On the election front this week, Nick Clegg announced a pledge to eliminate child illiteracy by 2025, Tristram Hunt vowed to make reform of vocational education his ‘personal mission,’ the Labour Party continued to muse over university tuition fees, the government proposed new powers for Scotland and the Greens continued their upward surge. It was left to the OECD to put things in perspective with a report challenging governments to spend less time coming up with new education initiatives and more on checking out what works and why or more often, why not.

    Top headlines this week

    • ‘No child illiteracy by 2025, Nick Clegg pledges.’ (Monday)
    • ‘Most education reforms not given chance to work.’ (Tuesday)
    • ‘Pupil progress key for primary accountability.’ (Wednesday)
    • ‘Tech companies link up with schools to boost computer lessons.’ (Thursday)
    • ‘Changing the channel on the skills gap.’ (Friday

    People/organisations in the news this week

    • President Obama who made cheaper, and in some cases free, higher education a core part of his 2015 State of the Union address
    • The government who is committing £3.6m match funding to support five new projects that will see major companies and top universities work together to help train computer teachers
    • The Education Secretary who used her speech to the world Education Forum to ram home her new year message of support for teachers and how they transform lives
    • Nick Clegg who not only pledged to commit to ending child illiteracy by 2025 but also claimed to lead the only political Party dedicated to protecting education funding
    • Shadow Education Secretary Tristram Hunt who argued in a speech to the BETT Conference that ‘tired old snobberies’ were holding back the development of technical education in Britain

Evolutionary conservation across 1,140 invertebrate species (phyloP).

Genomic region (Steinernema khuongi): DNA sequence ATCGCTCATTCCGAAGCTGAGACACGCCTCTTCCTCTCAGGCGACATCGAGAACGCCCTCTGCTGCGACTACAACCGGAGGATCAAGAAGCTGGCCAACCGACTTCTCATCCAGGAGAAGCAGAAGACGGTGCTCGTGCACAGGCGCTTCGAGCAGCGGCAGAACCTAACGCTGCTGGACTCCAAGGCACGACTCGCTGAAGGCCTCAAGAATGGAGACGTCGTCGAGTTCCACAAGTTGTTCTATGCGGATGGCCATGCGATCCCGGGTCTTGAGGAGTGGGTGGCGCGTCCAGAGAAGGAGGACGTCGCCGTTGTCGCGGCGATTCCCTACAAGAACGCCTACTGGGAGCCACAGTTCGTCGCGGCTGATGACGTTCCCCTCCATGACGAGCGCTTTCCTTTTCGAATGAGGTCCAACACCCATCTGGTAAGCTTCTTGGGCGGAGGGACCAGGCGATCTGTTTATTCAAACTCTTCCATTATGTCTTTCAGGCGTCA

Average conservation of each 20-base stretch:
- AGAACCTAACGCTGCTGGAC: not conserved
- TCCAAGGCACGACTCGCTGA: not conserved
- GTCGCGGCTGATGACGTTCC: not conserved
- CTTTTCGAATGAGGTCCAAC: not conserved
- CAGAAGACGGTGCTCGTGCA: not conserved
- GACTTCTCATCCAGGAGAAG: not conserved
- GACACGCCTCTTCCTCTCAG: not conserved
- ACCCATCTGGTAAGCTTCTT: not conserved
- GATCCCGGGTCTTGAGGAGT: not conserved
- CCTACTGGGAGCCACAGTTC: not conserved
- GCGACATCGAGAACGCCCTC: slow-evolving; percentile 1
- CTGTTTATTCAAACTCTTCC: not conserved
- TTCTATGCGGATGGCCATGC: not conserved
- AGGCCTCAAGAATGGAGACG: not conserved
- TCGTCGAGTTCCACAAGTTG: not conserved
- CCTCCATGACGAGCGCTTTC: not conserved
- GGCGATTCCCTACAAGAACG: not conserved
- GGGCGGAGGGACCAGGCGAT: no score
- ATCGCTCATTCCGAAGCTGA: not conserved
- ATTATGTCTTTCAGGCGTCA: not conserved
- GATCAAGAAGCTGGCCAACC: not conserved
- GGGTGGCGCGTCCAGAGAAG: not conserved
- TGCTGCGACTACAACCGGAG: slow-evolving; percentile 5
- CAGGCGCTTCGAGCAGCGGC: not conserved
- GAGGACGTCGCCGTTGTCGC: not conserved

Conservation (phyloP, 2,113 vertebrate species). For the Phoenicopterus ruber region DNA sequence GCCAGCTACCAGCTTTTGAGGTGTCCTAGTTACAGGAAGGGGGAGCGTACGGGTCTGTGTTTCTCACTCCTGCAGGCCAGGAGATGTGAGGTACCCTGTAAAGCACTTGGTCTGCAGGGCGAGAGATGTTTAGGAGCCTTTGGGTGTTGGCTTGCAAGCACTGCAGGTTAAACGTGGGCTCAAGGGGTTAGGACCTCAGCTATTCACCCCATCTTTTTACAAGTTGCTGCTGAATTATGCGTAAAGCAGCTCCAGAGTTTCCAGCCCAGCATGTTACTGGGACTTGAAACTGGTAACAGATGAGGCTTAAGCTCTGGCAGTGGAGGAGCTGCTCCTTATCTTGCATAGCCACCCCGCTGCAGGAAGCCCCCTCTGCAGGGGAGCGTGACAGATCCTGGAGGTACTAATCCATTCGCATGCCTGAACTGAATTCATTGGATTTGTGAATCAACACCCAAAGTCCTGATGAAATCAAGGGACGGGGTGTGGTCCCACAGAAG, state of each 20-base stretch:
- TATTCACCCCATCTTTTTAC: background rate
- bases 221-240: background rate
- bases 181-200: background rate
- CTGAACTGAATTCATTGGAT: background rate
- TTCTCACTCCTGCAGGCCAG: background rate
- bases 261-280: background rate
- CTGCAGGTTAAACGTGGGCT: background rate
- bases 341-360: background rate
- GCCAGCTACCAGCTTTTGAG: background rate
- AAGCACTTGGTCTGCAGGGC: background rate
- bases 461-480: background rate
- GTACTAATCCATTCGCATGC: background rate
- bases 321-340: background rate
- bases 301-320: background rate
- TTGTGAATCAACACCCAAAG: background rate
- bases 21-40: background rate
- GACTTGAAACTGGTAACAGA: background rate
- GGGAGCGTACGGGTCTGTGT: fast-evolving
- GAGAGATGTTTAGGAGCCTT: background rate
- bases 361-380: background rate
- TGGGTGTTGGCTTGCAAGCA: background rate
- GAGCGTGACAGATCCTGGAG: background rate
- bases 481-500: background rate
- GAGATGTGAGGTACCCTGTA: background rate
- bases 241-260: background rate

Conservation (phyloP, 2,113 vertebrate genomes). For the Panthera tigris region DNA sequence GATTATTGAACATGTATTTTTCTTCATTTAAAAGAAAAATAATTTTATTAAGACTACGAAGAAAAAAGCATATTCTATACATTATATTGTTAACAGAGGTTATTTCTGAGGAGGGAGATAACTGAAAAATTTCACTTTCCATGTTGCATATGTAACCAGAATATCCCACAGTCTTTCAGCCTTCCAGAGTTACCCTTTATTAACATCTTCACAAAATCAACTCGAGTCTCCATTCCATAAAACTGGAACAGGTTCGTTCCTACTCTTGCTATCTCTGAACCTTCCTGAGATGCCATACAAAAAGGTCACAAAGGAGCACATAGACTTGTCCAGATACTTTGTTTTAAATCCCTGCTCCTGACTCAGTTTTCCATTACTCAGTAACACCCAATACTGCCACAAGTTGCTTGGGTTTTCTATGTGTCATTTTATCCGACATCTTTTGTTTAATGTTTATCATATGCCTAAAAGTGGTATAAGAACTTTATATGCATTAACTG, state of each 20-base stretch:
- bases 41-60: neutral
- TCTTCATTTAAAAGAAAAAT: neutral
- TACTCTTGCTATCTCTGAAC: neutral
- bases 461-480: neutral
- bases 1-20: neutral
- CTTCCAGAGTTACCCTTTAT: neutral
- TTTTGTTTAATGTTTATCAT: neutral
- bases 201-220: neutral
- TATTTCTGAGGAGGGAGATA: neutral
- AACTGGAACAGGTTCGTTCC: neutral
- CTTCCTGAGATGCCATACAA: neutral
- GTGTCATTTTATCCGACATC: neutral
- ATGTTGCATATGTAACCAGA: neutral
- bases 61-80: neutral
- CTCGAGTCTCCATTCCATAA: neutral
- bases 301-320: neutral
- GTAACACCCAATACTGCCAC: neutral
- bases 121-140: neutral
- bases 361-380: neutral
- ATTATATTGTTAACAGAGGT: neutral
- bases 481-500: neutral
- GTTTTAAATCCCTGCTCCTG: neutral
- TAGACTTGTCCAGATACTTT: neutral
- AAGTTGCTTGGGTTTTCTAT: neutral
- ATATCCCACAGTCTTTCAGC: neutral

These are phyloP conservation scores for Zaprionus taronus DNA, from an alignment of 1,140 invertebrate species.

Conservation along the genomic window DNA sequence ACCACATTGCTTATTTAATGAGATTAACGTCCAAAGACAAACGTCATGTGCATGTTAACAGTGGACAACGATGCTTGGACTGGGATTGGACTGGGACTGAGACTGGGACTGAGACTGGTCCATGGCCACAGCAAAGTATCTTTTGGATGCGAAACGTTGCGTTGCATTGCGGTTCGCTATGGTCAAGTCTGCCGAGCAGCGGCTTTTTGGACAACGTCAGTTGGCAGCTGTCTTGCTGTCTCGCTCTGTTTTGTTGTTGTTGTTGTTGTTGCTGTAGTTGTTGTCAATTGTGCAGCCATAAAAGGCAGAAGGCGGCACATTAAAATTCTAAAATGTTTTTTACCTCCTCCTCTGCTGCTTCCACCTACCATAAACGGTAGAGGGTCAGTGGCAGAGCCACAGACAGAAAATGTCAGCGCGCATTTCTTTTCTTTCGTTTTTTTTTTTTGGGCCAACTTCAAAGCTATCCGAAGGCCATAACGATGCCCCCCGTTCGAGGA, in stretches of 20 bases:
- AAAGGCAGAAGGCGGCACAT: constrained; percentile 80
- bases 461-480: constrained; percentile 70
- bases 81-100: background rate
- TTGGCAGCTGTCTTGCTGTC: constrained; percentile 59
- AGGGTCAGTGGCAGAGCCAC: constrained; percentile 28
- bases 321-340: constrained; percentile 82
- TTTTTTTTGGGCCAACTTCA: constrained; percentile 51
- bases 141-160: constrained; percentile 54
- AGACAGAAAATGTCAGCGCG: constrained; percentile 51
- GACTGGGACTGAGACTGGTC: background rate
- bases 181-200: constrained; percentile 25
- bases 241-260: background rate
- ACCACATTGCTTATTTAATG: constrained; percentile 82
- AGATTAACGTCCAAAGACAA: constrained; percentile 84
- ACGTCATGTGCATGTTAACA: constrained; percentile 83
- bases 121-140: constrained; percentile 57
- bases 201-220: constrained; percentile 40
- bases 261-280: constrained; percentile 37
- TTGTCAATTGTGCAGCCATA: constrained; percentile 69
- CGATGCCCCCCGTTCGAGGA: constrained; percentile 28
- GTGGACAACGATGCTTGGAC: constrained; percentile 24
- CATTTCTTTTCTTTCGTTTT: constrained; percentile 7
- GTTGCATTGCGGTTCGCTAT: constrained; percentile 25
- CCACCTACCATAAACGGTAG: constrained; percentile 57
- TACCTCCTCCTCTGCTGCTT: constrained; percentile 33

• The BIS Dept who published the latest Growth Dashboard on progress being made against current skills, productivity and other economic targets
    • The DfE who updated the statutory guidance for local authorities on managing schools causing concern
    • The OECD whose latest report on different education systems found that only one in ten of the 450 different reforms attempted across various countries had been properly evaluated
    • The Public Accounts Committee which continued to take the government to task over its failure to stress test initiatives for 16-19 year olds in its latest report on the matter
    • UK unemployment which fell overall to 1.9m in the latest figures covering the three months up to Nov 2014 but which saw a worrying but small increase of that for 16-24 yr olds
    • Aldershot, Brighton, Edinburgh, Cambridge and Reading, the top five areas with the most qualified residents according to the latest report from the Centre for Cities think tank
    • Nick Hillman, director of the HE Policy Institute, who responded to media stories that the Labour Party was considering charging a lower tuition fee for STEM and other in-demand degrees by posting six challenging questions that the proposal raises
    • X-Factor’s Dermot O’Leary, an ex-sixth form college student himself, who leant his voice to a campaign to have the contentious VAT charge removed from Sixth Form Colleges
    • Inspectors who are meeting together in the first ever international conference hosted by Ofsted and international inspectorates to consider quality issues in FE vocational learning
    • Head teachers for whom an updated set of professional standards was published built around four domains: qualities and knowledge; pupils and staff; systems and processes; system self-improvement
    • Sir Andrew Carter whose report into Initial Teacher Training (ITT) recommended the creation of an independent body to help determine a future ITT framework
    • Academy schools who were accused of stockpiling funds in bank accounts
    • Ofqual who outlined the three strands of its GCSE maths research programme due to report by the end of this April and focusing on the comparison of item demand and question difficulty
    • IT which was rated the most important school subject today by over two-thirds of people questioned in a recent survey (maths came 2nd, English 3rd and languages 4th)  
    • Alternative schooling, the subject of the latest BBC fly on the wall documentaries which started on BBC 3 this week
    • Primary school accountability, the subject of a well-publicised report by the think tank CentreForum backed by Pearson which argues for pupil progress to be the key measure
    • KS2 tests where the DfE published the statutory guidance for the operation of this year’s tests